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"I think some people thought it was a joke at first."
Here is the short version:
Adam Kokesh is the man that Michelle Malkin called "an anti-war smear merchant in GOP clothing."
He now hosts a "libertarian" TV show for Russia Today called "Adam vs. the Man."
Nothing like a high-profile stunt to boost viewership.
In the U.S. Court of Appeals for the D.C. Circuit's opinion on the matter, Judge Thomas B. Griffith wrote that dancing in the memorial is "prohibited because it stands out as a type of performance, creating its own center of attention and distracting from the atmosphere of solemn commemoration that the Regulations are designed to preserve."
"Outside the Jefferson Memorial, of course, Oberwetter and her friends have always been free to dance to their hearts' content," Griffith writes.
So Kokesh and crew decamped to the memorial on Saturday afternoon to stage a little civil "danceoberdience."
It went about as you might expect.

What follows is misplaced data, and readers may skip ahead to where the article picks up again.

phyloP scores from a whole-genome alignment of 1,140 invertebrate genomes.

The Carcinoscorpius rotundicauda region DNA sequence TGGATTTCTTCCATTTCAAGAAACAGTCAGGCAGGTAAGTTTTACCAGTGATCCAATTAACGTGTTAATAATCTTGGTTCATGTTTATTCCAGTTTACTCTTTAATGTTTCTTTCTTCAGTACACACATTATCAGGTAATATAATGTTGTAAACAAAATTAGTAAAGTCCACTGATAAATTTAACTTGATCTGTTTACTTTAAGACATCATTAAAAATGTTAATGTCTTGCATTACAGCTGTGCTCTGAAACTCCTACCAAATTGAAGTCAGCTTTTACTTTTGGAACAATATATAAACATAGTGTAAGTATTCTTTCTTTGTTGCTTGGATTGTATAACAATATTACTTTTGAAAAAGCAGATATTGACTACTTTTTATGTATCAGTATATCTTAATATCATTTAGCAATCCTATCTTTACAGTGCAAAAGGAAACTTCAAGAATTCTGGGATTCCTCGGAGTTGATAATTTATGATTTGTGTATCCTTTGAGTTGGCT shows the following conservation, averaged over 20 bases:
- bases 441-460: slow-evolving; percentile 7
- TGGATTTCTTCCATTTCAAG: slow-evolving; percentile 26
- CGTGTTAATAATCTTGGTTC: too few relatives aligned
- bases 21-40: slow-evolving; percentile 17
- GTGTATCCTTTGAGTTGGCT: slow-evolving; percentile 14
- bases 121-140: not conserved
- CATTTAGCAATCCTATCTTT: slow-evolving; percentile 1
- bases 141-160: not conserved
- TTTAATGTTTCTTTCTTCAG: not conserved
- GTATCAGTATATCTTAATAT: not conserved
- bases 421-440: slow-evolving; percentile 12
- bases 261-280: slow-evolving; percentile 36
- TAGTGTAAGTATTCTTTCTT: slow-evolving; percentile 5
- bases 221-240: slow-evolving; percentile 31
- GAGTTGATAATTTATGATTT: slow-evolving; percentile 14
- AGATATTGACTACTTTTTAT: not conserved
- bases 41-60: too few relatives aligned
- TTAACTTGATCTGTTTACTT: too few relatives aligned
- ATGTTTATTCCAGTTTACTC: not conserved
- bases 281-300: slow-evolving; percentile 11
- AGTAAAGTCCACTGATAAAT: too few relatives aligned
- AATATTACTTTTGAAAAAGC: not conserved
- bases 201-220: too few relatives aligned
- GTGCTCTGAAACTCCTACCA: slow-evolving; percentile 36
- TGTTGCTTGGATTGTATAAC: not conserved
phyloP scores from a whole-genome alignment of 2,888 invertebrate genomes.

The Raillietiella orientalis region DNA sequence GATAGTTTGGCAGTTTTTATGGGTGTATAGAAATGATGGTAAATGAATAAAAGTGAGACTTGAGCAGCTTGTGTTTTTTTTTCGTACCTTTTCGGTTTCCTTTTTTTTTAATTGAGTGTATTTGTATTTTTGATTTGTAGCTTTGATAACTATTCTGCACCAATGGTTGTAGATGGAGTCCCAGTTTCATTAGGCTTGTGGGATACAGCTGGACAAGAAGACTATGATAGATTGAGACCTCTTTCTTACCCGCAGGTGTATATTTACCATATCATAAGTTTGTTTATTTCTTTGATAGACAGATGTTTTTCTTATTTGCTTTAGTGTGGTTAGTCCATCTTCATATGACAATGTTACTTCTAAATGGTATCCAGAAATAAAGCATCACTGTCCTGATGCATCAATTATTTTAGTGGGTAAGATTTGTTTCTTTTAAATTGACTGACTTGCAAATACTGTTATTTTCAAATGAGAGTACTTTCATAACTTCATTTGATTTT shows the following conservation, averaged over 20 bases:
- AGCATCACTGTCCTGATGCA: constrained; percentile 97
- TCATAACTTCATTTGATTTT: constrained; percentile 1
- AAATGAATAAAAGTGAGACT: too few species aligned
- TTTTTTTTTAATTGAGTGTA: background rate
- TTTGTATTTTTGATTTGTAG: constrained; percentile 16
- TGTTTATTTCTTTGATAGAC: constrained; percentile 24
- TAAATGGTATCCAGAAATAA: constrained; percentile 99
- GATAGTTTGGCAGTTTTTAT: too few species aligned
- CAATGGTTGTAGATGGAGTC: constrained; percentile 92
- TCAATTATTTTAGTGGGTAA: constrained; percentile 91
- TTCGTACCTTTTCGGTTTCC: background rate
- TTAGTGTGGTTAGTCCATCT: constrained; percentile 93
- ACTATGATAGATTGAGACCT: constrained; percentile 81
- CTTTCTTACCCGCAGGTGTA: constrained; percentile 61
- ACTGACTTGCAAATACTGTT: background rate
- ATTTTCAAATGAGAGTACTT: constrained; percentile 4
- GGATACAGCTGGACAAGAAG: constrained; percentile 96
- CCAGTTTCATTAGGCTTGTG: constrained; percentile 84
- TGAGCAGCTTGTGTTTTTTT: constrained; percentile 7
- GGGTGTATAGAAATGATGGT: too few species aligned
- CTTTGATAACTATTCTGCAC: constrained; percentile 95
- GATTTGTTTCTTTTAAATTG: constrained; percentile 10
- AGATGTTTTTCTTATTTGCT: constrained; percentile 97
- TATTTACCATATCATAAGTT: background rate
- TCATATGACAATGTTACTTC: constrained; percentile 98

The group that gathered at the monument Saturday was there in protest of the upheld ban.
Andrew Sharp, one of the protesters, says they were told they would not be given a warning and would be immediately arrested if they started dancing in the monument.
"I think some people thought it was a joke at first, and then they started putting handcuffs on people and were very, very serious about it," says Sharp.
Sharp says there were about a dozen protesters, and five of them were arrested.
"It's good that only five people got arrested, but there were many more than that there that were supportive and were there to protest the ruling," adds Sharp.
The memorial was closed for a short time after the protesters were arrested, but was opened a short time later.
Here's the long version of the incident:
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